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Socio-Legal Studies Association elects Cardiff Professor as new Chair

8 July 2022

Professor John Harrington
Professor John Harrington

Professor of Law, John Harrington, has been elected as the new Chair of the Socio-Legal Studies Association (SLSA).

SLSA UK is a registered charity, with over 1,400 members, which works to advance education, research, teaching and knowledge in socio-legal studies.

Professor Harrington has been Professor of Global Health Law at the School of Law and Politics since 2014 and has been Director of the ESRC Doctoral Training Partnership in Wales since 2019. His current research on global health and the nation-state after COVID-19 includes projects in partnership with the African Population and Health Centre, Strathmore Law School, Nairobi, and the University of Edinburgh. It is supported by the AHRC, ESRC, British Academy and the Welsh Government's Sêr Cymru programme. His work combines social and political theory, with analysis of legal doctrine, and empirical fieldwork. His research on constitutionalism and elections in East Africa formed the basis for an Impact Case Study in REF 2021.

Speaking of his appointment, Professor Harrington said, “My success in the SLSA election builds upon last year’s SLSA annual conference which the School of Law and Politics hosted online. It also recognises Cardiff’s key role in the field of socio-legal studies internationally, as home to the front ranking Journal of Law and Society, and the Centre of Law and Society which it supports.”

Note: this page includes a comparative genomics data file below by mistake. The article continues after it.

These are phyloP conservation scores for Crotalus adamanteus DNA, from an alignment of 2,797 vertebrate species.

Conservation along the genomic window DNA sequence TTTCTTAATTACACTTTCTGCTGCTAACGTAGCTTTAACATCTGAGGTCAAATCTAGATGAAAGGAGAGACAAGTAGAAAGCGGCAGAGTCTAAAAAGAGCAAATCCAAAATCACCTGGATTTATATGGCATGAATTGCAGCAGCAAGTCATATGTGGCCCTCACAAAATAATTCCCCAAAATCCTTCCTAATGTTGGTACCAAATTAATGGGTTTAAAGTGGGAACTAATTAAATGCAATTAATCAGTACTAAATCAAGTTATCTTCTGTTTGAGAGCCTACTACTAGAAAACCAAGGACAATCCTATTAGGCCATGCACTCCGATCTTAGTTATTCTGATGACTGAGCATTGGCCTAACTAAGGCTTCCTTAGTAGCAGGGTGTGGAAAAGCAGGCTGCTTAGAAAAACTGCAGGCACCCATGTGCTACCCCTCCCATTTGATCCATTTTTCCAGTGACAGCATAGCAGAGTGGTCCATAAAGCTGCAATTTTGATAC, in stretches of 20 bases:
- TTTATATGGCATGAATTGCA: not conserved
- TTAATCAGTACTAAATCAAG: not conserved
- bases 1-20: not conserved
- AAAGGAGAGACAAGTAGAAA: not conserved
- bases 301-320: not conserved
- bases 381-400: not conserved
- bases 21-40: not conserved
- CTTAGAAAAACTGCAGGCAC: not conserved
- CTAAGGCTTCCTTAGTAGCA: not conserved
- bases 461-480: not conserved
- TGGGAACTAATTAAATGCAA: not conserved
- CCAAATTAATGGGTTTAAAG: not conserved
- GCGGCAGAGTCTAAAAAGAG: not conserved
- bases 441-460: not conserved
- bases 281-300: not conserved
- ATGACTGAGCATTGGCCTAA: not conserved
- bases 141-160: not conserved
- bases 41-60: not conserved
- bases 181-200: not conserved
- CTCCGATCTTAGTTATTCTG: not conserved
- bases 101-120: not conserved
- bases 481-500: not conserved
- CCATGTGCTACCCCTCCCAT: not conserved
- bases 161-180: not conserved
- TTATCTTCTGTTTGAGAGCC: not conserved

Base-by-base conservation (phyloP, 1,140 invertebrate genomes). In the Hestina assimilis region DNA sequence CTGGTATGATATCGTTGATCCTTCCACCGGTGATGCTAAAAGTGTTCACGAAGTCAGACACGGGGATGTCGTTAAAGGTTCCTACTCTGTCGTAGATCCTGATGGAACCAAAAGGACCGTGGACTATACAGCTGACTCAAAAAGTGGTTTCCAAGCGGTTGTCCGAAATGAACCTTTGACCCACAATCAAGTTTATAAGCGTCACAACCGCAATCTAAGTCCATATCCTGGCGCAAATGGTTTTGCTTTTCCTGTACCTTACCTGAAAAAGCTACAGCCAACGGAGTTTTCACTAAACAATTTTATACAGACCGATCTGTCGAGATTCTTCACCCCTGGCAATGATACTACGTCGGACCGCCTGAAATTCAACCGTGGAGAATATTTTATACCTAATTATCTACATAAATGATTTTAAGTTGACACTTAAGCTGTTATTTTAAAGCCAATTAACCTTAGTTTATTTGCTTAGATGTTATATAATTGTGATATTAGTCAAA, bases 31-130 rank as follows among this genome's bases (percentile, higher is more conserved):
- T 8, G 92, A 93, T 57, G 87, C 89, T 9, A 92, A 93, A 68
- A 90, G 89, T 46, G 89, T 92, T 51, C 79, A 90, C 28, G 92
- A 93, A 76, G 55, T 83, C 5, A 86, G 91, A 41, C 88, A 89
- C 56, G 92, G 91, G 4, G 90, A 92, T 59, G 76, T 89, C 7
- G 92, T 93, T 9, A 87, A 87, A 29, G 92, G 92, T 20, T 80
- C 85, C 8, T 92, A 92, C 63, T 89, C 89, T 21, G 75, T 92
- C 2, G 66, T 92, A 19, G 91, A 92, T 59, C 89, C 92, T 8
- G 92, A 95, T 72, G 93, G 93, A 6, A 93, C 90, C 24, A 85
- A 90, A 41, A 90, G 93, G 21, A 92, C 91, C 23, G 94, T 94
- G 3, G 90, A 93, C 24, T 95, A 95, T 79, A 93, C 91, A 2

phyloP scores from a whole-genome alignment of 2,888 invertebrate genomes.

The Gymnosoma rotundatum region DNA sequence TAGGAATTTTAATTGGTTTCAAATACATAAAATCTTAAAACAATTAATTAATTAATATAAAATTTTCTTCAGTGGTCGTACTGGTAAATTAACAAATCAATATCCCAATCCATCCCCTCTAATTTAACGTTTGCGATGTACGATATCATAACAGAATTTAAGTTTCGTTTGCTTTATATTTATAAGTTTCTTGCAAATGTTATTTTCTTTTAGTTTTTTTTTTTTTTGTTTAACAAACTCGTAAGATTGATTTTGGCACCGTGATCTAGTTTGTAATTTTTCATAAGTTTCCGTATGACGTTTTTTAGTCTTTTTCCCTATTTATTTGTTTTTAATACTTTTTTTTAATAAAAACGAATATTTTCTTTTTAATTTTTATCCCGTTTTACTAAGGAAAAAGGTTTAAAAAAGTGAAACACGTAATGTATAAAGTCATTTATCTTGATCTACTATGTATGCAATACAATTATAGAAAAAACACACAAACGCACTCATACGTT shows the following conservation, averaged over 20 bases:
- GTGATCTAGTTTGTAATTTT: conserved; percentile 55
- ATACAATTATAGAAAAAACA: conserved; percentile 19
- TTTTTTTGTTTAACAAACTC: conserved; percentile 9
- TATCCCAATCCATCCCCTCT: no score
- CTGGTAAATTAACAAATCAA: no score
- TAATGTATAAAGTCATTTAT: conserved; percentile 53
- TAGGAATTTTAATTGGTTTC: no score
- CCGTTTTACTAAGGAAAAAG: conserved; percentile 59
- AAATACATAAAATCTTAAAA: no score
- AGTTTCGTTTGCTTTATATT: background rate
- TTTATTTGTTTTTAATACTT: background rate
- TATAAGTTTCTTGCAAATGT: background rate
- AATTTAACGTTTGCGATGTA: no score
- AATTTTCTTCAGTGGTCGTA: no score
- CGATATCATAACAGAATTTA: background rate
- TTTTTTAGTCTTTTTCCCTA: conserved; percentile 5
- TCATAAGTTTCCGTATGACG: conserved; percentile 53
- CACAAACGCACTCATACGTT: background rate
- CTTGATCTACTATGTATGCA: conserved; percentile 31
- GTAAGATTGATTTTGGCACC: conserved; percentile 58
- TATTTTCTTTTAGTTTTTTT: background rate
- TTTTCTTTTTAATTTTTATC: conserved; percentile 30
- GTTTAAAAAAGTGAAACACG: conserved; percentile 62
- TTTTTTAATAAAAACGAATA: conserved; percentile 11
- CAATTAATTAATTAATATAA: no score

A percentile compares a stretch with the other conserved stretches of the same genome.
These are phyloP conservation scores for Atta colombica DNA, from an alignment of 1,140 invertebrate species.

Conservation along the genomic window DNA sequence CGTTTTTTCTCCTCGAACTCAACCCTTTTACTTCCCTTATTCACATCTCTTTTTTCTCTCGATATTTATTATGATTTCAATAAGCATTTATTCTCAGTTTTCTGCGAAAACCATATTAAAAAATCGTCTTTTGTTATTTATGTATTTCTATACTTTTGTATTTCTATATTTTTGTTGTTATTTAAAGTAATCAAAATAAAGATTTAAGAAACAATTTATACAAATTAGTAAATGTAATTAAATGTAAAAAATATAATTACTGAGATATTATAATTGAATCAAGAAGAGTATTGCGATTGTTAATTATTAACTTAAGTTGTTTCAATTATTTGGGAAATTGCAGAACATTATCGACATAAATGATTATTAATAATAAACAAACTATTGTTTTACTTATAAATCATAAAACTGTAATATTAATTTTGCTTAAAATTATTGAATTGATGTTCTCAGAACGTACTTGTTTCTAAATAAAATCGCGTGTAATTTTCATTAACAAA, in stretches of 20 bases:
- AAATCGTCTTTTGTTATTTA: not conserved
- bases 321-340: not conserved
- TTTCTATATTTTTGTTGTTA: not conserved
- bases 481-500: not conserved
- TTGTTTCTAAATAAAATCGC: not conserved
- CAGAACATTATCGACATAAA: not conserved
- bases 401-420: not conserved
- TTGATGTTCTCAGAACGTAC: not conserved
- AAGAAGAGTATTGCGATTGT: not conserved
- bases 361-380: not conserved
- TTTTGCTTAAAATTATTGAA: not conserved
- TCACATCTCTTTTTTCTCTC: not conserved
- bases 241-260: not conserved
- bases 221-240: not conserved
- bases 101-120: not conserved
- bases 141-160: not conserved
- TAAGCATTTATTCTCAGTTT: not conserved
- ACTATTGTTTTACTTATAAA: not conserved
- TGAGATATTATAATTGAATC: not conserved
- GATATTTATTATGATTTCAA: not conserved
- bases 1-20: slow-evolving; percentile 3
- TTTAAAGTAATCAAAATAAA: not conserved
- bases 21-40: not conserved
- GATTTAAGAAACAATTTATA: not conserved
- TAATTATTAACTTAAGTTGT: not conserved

Professor Harrington was named Chair at this year’s SLSA annual conference which took place at the University of York. He has sat on the SLSA board for the last five years and will serve a four-year term. Building on the achievements of outgoing Chair, Professor Rosie Harding and working with board members from across the UK, his priorities as Chair are 1) sustaining and nurturing the socio-legal community in the aftermath of the pandemic; 2) celebrating the achievements of scholars of all backgrounds, and working with them to make the Association and the academy an inclusive home for their work; 3) renewing and extending connections with peers and sister associations around the world, learning from colleagues in the global south, and sustaining links with continental European partners; 4) representing the Association’s membership and the discipline more widely through well informed and timely interventions in policy processes which determine wider academic environment.

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